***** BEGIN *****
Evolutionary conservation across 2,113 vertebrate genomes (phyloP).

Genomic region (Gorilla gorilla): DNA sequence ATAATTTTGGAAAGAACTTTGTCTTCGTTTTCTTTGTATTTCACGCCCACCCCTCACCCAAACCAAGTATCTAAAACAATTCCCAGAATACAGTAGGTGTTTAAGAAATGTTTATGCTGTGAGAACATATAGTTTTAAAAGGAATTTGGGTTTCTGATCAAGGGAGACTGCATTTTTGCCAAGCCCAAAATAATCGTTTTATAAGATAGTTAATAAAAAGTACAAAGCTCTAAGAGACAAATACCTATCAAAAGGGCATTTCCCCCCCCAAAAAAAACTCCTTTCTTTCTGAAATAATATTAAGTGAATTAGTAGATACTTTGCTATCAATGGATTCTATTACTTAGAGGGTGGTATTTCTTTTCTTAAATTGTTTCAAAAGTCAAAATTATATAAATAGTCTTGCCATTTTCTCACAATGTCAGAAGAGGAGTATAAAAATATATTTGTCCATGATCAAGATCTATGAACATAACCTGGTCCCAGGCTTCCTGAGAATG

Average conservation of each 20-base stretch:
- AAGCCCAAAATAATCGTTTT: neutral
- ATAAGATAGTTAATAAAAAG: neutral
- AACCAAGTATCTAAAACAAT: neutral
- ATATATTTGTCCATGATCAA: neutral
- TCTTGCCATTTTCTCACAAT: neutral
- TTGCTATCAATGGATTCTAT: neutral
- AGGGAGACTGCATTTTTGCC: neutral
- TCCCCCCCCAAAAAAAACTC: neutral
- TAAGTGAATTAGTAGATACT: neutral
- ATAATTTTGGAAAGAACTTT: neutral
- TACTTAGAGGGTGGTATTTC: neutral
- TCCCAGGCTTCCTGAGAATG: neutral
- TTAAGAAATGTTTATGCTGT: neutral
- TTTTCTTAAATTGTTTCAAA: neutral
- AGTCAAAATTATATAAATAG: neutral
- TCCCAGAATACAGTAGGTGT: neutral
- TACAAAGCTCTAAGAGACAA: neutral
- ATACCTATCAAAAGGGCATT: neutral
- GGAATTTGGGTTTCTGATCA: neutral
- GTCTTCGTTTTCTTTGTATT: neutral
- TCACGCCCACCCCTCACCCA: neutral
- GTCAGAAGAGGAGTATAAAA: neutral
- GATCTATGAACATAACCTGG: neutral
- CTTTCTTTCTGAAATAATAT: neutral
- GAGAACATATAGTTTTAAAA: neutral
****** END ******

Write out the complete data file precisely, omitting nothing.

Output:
Evolutionary conservation across 2,113 vertebrate genomes (phyloP).

Genomic region (Gorilla gorilla): DNA sequence ATAATTTTGGAAAGAACTTTGTCTTCGTTTTCTTTGTATTTCACGCCCACCCCTCACCCAAACCAAGTATCTAAAACAATTCCCAGAATACAGTAGGTGTTTAAGAAATGTTTATGCTGTGAGAACATATAGTTTTAAAAGGAATTTGGGTTTCTGATCAAGGGAGACTGCATTTTTGCCAAGCCCAAAATAATCGTTTTATAAGATAGTTAATAAAAAGTACAAAGCTCTAAGAGACAAATACCTATCAAAAGGGCATTTCCCCCCCCAAAAAAAACTCCTTTCTTTCTGAAATAATATTAAGTGAATTAGTAGATACTTTGCTATCAATGGATTCTATTACTTAGAGGGTGGTATTTCTTTTCTTAAATTGTTTCAAAAGTCAAAATTATATAAATAGTCTTGCCATTTTCTCACAATGTCAGAAGAGGAGTATAAAAATATATTTGTCCATGATCAAGATCTATGAACATAACCTGGTCCCAGGCTTCCTGAGAATG

Average conservation of each 20-base stretch:
- AAGCCCAAAATAATCGTTTT: neutral
- ATAAGATAGTTAATAAAAAG: neutral
- AACCAAGTATCTAAAACAAT: neutral
- ATATATTTGTCCATGATCAA: neutral
- TCTTGCCATTTTCTCACAAT: neutral
- TTGCTATCAATGGATTCTAT: neutral
- AGGGAGACTGCATTTTTGCC: neutral
- TCCCCCCCCAAAAAAAACTC: neutral
- TAAGTGAATTAGTAGATACT: neutral
- ATAATTTTGGAAAGAACTTT: neutral
- TACTTAGAGGGTGGTATTTC: neutral
- TCCCAGGCTTCCTGAGAATG: neutral
- TTAAGAAATGTTTATGCTGT: neutral
- TTTTCTTAAATTGTTTCAAA: neutral
- AGTCAAAATTATATAAATAG: neutral
- TCCCAGAATACAGTAGGTGT: neutral
- TACAAAGCTCTAAGAGACAA: neutral
- ATACCTATCAAAAGGGCATT: neutral
- GGAATTTGGGTTTCTGATCA: neutral
- GTCTTCGTTTTCTTTGTATT: neutral
- TCACGCCCACCCCTCACCCA: neutral
- GTCAGAAGAGGAGTATAAAA: neutral
- GATCTATGAACATAACCTGG: neutral
- CTTTCTTTCTGAAATAATAT: neutral
- GAGAACATATAGTTTTAAAA: neutral